Wisbech felt inclined to hold his breath as he watched Nasmyth climb down the face of the trestle, but in another minute or two he was clambering up again with several other men behind him. There was another hoot of the whistle, and, as Wisbech glanced up the track, a great locomotive broke out from among the pines. It was veiled in whirling dust and flying fragments of ballast, and smoke that was grey instead of white, for the track led down-grade, and the engineer had throttled the steam. The engine was a huge one, built for mountain hauling, and the freight cars that lurched out of the forest behind it were huger still. Wisbech could see them rock, and the roar which they made and which the pines flung back grew deafening. Most of the cars had been coupled up in the yards at Montreal, and were covered thick with the dust that had whirled about them along two thousand four hundred miles of track, and they were still speeding on through the forests of the West, as they had done through those of far-off Ontario.

It seemed to Wisbech as he gazed at the cars that they ran pigmy freight trains in the land he came from, and he was conscious of something that had a curious stirring effect on him in the clang and clatter of that giant rolling stock, as the engineer hurled his great train furiously down-grade. It was man's defiance of the wilderness, a symbol of his domination over all the great material forces of the world. The engineer, who glanced out once from his dust-swept cab, held them bound and subject in the hollow of the grimy hand he clenched upon the throttle. With a deafening roar, the great train leapt across the trestle, which seemed to rock and reel under it, and plunged once more into the forest. A whistle sounded—a greeting to the men upon the bridge—and then the uproar died away in a long diminuendo among the sombre pines.

It was in most respects a fortuitous moment for Wisbech's nephew to meet him, and the older man smiled as Nasmyth strode along the track to grasp his outstretched hand.

"I'm glad to see you, Derrick," said Wisbech, who drew back a pace and looked at his nephew critically.

"You have changed since I last shook hands with you in London, my lad," he continued. "You didn't wear blue duck, and you hadn't hands of that kind then."

Nasmyth glanced at his scarred fingers and broken nails.

"I've been up against it, as they say here, since those days," he replied.

"And it has done you a world of good!"

Nasmyth laughed. "Well," he said, "perhaps it has. Any way, that's not a point we need worry over just now. Where have you sprung from?"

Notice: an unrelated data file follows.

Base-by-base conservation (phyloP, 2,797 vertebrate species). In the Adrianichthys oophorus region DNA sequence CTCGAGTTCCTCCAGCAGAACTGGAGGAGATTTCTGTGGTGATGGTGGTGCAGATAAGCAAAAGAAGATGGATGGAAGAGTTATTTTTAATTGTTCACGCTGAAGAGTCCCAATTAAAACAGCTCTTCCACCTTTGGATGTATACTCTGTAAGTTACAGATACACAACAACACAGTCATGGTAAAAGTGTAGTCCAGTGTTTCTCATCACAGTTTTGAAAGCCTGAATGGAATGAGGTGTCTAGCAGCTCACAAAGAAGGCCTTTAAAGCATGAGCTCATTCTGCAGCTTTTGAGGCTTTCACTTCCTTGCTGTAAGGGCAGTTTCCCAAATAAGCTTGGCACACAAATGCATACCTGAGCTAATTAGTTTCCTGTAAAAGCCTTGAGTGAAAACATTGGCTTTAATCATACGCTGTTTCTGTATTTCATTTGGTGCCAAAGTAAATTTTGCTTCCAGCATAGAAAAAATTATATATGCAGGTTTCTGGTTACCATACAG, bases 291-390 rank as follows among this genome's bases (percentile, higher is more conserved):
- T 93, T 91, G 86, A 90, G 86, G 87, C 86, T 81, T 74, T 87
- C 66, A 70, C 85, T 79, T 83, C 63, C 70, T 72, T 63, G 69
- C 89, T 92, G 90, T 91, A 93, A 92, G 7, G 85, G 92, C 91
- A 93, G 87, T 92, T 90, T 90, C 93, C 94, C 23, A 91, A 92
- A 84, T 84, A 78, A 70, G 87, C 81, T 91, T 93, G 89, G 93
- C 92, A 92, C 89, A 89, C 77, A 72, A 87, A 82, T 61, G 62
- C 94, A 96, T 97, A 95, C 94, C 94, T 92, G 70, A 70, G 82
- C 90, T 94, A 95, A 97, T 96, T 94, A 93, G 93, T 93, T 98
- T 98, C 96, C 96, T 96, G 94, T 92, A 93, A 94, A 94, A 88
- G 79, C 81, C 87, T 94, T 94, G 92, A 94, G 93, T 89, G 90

Wisbech told him, and added that there were many things he would like to talk about, whereupon Nasmyth smiled in a deprecatory manner.

"I'm afraid you'll have to wait an hour or two," he said. "You see, there are several more big logs ready for hauling down, and I have to keep the boys supplied. I'll be at liberty after supper, and you can't get back to-night. In the meanwhile you might like to walk along to where we're getting the logs out."

Wisbech went with him and Gordon, and was impressed when he saw how they and the oxen handled the giant trunks. He, however, kept his thoughts to himself, and, quietly smoking, sat on a redwood log, a little, unobtrusive, grey-clad figure, until Gordon, who had disappeared during the last hour, announced that supper was ready. Then Wisbech followed Nasmyth and Gordon to their quarters, which they had fashioned out of canvas, a few sheets of corrugated iron, and strips of bark, for, as their work was on the hillside, they lived apart from the regular railroad gang. The little hut was rudely comfortable, and the meal Gordon set out was creditably cooked. Wisbech liked the resinous scent of the wood smoke that hung about the spot, and the faint aromatic odour of the pine-twig beds and roofing-bark. When the meal was over, they sat a while beneath the hanging-lamp, smoking and discussing general topics, until Nasmyth indicated the canvas walls of the hut and the beds of spruce twigs with a wave of his hand.

"You will excuse your quarters. They're rather primitive," he said.

Wisbech's eyes twinkled. "I almost think I shall feel as much at home as I did when you last entertained me at your club, and I'm not sure that I don't like your new friends best," he said. "The others were a trifle patronizing, though, perhaps, they didn't mean to be. In fact, it was rather a plucky thing you did that day."

A faint flush crept into Nasmyth's bronzed face, but Wisbech smiled reassuringly as he glanced about the hut.

"The question is what all this is leading to," he observed with inquiry in his tone.